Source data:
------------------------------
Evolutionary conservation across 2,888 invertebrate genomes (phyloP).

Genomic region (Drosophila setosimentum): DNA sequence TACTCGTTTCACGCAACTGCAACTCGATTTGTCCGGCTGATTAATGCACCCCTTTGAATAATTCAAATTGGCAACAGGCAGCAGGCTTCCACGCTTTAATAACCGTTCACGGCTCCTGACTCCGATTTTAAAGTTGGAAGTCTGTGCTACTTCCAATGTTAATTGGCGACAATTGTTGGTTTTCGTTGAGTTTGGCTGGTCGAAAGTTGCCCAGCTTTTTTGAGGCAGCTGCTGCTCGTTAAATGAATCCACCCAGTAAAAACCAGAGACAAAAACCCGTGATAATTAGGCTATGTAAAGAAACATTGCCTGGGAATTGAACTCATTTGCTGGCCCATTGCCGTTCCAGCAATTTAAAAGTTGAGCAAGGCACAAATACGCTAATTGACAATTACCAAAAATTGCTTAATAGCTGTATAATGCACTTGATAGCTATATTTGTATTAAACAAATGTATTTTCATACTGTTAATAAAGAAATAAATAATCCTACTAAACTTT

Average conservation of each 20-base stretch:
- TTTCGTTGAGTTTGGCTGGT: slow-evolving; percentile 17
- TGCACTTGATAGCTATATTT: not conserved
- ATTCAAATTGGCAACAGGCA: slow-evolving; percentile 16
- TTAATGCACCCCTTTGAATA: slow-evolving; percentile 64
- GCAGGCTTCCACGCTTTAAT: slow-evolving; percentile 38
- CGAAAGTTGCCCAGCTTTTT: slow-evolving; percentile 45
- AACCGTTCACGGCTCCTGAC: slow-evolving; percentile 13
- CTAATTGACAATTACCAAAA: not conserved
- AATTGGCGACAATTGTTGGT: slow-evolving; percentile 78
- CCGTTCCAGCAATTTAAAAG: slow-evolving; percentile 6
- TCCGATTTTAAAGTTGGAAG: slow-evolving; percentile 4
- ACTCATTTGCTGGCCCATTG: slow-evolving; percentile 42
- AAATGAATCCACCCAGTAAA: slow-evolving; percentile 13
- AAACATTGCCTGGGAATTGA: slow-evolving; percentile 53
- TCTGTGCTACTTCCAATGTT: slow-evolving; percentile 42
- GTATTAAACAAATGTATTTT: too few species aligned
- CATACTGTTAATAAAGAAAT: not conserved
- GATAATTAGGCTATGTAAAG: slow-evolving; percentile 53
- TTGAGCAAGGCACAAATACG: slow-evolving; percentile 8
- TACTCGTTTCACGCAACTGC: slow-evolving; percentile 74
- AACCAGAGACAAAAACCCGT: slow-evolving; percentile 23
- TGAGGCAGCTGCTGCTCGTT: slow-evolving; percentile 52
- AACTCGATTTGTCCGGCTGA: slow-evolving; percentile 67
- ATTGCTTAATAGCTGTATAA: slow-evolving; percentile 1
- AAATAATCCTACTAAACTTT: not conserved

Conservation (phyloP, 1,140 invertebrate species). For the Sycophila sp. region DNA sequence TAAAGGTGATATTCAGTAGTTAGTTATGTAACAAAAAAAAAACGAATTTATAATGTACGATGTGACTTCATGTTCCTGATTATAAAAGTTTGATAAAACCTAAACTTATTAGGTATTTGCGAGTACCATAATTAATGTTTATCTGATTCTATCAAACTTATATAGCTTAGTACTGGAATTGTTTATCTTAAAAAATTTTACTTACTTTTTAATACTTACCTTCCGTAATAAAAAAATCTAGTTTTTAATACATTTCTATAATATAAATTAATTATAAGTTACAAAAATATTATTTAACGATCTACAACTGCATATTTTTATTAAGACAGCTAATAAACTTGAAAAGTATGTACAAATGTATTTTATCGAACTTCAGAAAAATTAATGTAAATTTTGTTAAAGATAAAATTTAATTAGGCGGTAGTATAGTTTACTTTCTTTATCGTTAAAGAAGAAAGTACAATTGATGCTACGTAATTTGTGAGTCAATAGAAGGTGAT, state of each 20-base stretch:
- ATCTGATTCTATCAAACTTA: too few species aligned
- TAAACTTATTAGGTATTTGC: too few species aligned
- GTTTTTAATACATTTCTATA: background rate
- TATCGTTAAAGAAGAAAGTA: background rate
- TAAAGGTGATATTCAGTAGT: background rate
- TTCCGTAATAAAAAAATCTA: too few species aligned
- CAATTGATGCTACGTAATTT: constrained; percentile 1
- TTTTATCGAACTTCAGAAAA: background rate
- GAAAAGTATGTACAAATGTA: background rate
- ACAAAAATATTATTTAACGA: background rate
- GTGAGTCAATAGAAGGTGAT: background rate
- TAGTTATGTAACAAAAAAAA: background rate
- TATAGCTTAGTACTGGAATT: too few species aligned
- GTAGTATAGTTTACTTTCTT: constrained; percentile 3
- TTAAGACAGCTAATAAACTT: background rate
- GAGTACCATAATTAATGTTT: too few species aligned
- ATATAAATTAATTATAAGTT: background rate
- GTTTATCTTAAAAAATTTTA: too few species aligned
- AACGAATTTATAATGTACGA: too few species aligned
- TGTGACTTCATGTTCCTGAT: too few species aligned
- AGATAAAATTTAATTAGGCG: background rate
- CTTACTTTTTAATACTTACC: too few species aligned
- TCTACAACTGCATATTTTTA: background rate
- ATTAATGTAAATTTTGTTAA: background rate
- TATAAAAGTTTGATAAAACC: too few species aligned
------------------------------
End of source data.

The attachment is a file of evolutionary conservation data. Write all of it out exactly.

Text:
Evolutionary conservation across 2,888 invertebrate genomes (phyloP).

Genomic region (Drosophila setosimentum): DNA sequence TACTCGTTTCACGCAACTGCAACTCGATTTGTCCGGCTGATTAATGCACCCCTTTGAATAATTCAAATTGGCAACAGGCAGCAGGCTTCCACGCTTTAATAACCGTTCACGGCTCCTGACTCCGATTTTAAAGTTGGAAGTCTGTGCTACTTCCAATGTTAATTGGCGACAATTGTTGGTTTTCGTTGAGTTTGGCTGGTCGAAAGTTGCCCAGCTTTTTTGAGGCAGCTGCTGCTCGTTAAATGAATCCACCCAGTAAAAACCAGAGACAAAAACCCGTGATAATTAGGCTATGTAAAGAAACATTGCCTGGGAATTGAACTCATTTGCTGGCCCATTGCCGTTCCAGCAATTTAAAAGTTGAGCAAGGCACAAATACGCTAATTGACAATTACCAAAAATTGCTTAATAGCTGTATAATGCACTTGATAGCTATATTTGTATTAAACAAATGTATTTTCATACTGTTAATAAAGAAATAAATAATCCTACTAAACTTT

Average conservation of each 20-base stretch:
- TTTCGTTGAGTTTGGCTGGT: slow-evolving; percentile 17
- TGCACTTGATAGCTATATTT: not conserved
- ATTCAAATTGGCAACAGGCA: slow-evolving; percentile 16
- TTAATGCACCCCTTTGAATA: slow-evolving; percentile 64
- GCAGGCTTCCACGCTTTAAT: slow-evolving; percentile 38
- CGAAAGTTGCCCAGCTTTTT: slow-evolving; percentile 45
- AACCGTTCACGGCTCCTGAC: slow-evolving; percentile 13
- CTAATTGACAATTACCAAAA: not conserved
- AATTGGCGACAATTGTTGGT: slow-evolving; percentile 78
- CCGTTCCAGCAATTTAAAAG: slow-evolving; percentile 6
- TCCGATTTTAAAGTTGGAAG: slow-evolving; percentile 4
- ACTCATTTGCTGGCCCATTG: slow-evolving; percentile 42
- AAATGAATCCACCCAGTAAA: slow-evolving; percentile 13
- AAACATTGCCTGGGAATTGA: slow-evolving; percentile 53
- TCTGTGCTACTTCCAATGTT: slow-evolving; percentile 42
- GTATTAAACAAATGTATTTT: too few species aligned
- CATACTGTTAATAAAGAAAT: not conserved
- GATAATTAGGCTATGTAAAG: slow-evolving; percentile 53
- TTGAGCAAGGCACAAATACG: slow-evolving; percentile 8
- TACTCGTTTCACGCAACTGC: slow-evolving; percentile 74
- AACCAGAGACAAAAACCCGT: slow-evolving; percentile 23
- TGAGGCAGCTGCTGCTCGTT: slow-evolving; percentile 52
- AACTCGATTTGTCCGGCTGA: slow-evolving; percentile 67
- ATTGCTTAATAGCTGTATAA: slow-evolving; percentile 1
- AAATAATCCTACTAAACTTT: not conserved

Conservation (phyloP, 1,140 invertebrate species). For the Sycophila sp. region DNA sequence TAAAGGTGATATTCAGTAGTTAGTTATGTAACAAAAAAAAAACGAATTTATAATGTACGATGTGACTTCATGTTCCTGATTATAAAAGTTTGATAAAACCTAAACTTATTAGGTATTTGCGAGTACCATAATTAATGTTTATCTGATTCTATCAAACTTATATAGCTTAGTACTGGAATTGTTTATCTTAAAAAATTTTACTTACTTTTTAATACTTACCTTCCGTAATAAAAAAATCTAGTTTTTAATACATTTCTATAATATAAATTAATTATAAGTTACAAAAATATTATTTAACGATCTACAACTGCATATTTTTATTAAGACAGCTAATAAACTTGAAAAGTATGTACAAATGTATTTTATCGAACTTCAGAAAAATTAATGTAAATTTTGTTAAAGATAAAATTTAATTAGGCGGTAGTATAGTTTACTTTCTTTATCGTTAAAGAAGAAAGTACAATTGATGCTACGTAATTTGTGAGTCAATAGAAGGTGAT, state of each 20-base stretch:
- ATCTGATTCTATCAAACTTA: too few species aligned
- TAAACTTATTAGGTATTTGC: too few species aligned
- GTTTTTAATACATTTCTATA: background rate
- TATCGTTAAAGAAGAAAGTA: background rate
- TAAAGGTGATATTCAGTAGT: background rate
- TTCCGTAATAAAAAAATCTA: too few species aligned
- CAATTGATGCTACGTAATTT: constrained; percentile 1
- TTTTATCGAACTTCAGAAAA: background rate
- GAAAAGTATGTACAAATGTA: background rate
- ACAAAAATATTATTTAACGA: background rate
- GTGAGTCAATAGAAGGTGAT: background rate
- TAGTTATGTAACAAAAAAAA: background rate
- TATAGCTTAGTACTGGAATT: too few species aligned
- GTAGTATAGTTTACTTTCTT: constrained; percentile 3
- TTAAGACAGCTAATAAACTT: background rate
- GAGTACCATAATTAATGTTT: too few species aligned
- ATATAAATTAATTATAAGTT: background rate
- GTTTATCTTAAAAAATTTTA: too few species aligned
- AACGAATTTATAATGTACGA: too few species aligned
- TGTGACTTCATGTTCCTGAT: too few species aligned
- AGATAAAATTTAATTAGGCG: background rate
- CTTACTTTTTAATACTTACC: too few species aligned
- TCTACAACTGCATATTTTTA: background rate
- ATTAATGTAAATTTTGTTAA: background rate
- TATAAAAGTTTGATAAAACC: too few species aligned